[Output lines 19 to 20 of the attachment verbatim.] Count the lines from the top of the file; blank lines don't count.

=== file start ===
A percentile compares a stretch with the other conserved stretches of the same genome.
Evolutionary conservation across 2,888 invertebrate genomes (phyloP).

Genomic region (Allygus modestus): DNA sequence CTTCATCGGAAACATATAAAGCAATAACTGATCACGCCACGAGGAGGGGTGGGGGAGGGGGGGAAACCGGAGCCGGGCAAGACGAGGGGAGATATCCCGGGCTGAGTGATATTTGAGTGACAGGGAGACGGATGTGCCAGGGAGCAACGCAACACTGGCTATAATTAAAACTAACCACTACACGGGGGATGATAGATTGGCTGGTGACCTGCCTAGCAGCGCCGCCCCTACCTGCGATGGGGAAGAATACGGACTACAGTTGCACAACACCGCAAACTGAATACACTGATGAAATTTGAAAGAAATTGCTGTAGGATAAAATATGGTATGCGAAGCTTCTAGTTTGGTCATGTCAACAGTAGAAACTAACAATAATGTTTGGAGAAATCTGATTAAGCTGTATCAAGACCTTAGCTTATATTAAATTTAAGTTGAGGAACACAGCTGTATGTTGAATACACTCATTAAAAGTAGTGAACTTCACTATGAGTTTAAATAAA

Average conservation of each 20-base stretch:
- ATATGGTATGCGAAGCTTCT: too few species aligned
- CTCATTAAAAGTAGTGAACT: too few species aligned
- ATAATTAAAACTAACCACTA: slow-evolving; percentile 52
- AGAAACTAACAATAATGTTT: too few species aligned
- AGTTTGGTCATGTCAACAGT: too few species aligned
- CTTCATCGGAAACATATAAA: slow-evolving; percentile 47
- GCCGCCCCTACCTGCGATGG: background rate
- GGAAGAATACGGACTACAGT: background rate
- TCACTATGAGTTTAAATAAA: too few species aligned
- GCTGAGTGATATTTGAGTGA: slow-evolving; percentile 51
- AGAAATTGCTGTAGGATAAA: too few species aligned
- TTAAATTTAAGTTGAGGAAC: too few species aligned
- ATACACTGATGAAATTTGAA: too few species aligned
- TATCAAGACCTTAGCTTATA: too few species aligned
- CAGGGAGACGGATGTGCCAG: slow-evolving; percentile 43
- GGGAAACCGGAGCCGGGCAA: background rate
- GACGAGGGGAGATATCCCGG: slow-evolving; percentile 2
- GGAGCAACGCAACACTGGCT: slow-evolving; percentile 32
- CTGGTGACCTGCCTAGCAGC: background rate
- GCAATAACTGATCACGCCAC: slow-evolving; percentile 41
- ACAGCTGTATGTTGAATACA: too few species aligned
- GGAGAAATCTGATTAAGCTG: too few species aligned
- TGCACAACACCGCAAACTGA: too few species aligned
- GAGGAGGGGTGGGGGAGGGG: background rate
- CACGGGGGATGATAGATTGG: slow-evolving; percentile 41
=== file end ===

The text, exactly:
- CAGGGAGACGGATGTGCCAG: slow-evolving; percentile 43
- GGGAAACCGGAGCCGGGCAA: background rate